Saddam Hussein's half brother and a former Iraqi judge were executed today, for their role in the 1982 killing of 148 Shiite Muslims in the village of Dujail.
Barzan Ibrahim al-Tikriti, Iraq's intelligence chief at the time of the killings, and Awad Hamed al-Bandar, who issued death sentences to Dujail residents as the former head of Iraq's Revolutionary Court, were hanged today for crimes against humanity.
Iraqi Vice President Tariq al-Hashemi opposed the executions, he said:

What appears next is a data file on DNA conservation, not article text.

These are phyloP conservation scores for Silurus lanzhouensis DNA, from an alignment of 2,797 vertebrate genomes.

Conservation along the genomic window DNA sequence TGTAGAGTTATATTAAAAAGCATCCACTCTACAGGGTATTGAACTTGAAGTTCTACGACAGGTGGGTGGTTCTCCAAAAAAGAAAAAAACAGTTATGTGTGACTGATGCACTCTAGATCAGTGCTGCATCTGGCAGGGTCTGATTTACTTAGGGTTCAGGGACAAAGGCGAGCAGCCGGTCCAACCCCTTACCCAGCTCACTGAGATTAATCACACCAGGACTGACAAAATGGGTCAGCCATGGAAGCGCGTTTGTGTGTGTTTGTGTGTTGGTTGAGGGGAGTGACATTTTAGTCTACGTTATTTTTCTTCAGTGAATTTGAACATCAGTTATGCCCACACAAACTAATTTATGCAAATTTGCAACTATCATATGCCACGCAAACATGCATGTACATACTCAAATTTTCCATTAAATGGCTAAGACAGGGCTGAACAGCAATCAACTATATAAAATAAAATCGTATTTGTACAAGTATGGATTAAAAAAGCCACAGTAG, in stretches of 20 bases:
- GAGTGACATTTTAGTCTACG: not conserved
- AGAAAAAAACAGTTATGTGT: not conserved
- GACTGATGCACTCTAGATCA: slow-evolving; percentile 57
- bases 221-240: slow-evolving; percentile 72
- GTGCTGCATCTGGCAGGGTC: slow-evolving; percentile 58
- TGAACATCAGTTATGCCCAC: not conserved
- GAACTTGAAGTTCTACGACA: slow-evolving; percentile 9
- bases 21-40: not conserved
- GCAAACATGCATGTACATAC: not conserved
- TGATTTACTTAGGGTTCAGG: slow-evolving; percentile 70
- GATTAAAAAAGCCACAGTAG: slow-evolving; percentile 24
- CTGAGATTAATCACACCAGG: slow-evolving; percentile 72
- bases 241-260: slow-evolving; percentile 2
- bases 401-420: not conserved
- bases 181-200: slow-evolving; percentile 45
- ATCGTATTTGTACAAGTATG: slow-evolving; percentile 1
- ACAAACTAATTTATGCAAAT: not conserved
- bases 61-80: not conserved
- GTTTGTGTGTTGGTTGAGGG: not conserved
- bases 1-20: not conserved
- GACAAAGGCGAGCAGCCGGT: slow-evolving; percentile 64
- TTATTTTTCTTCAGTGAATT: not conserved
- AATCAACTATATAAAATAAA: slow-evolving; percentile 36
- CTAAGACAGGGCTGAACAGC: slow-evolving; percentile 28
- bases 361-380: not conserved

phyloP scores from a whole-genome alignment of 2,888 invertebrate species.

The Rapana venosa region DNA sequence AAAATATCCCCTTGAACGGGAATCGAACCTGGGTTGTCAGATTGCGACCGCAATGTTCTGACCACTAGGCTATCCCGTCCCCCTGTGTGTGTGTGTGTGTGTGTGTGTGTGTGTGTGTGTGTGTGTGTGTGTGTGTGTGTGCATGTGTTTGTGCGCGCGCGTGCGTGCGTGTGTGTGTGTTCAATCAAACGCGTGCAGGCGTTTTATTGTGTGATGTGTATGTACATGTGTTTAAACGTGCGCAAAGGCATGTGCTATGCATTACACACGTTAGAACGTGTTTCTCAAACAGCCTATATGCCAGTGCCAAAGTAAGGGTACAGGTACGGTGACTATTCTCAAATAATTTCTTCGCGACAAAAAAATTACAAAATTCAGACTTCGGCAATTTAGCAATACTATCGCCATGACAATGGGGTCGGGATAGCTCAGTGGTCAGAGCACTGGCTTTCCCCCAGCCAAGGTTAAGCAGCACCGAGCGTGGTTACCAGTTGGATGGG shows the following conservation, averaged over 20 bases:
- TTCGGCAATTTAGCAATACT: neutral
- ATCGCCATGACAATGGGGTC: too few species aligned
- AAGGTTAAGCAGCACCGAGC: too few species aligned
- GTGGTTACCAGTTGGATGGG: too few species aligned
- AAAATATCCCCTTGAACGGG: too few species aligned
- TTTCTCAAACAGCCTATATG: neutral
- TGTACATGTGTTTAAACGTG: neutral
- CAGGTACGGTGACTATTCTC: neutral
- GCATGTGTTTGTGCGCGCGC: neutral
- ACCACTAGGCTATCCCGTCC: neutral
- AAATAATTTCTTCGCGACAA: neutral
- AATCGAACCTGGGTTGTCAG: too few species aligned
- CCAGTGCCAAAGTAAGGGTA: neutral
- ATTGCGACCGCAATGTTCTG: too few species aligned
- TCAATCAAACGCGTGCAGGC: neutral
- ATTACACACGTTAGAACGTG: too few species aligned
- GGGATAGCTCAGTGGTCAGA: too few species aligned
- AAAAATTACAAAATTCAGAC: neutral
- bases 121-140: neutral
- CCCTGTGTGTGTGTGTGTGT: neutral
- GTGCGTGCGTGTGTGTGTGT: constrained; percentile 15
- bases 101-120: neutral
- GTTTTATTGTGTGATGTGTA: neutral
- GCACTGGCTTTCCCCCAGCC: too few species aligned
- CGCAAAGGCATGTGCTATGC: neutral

"The president already made an appeal and I had strong reservations. It is unfortunate."
Iraqi President, Jalal Talabani, had already stated his opposition to the death penalty.
The new administration in Iraq tends not to listen, when it comes to appeals for clemency for Sunnis.
The execution took place in the presence of a prosecutor, a doctor and a judge. In an attempt not to botch these executions, in the same way that Saddam's was botched, the authorities made all witnesses and executors sign a document outlining rules of conduct for the event.
However, despite this, Barzan al-Tikriti was decapitated during the hanging. A spokesman said the decapitation of Barzan was not abnormal, although it was rare, and described it as "an act of God".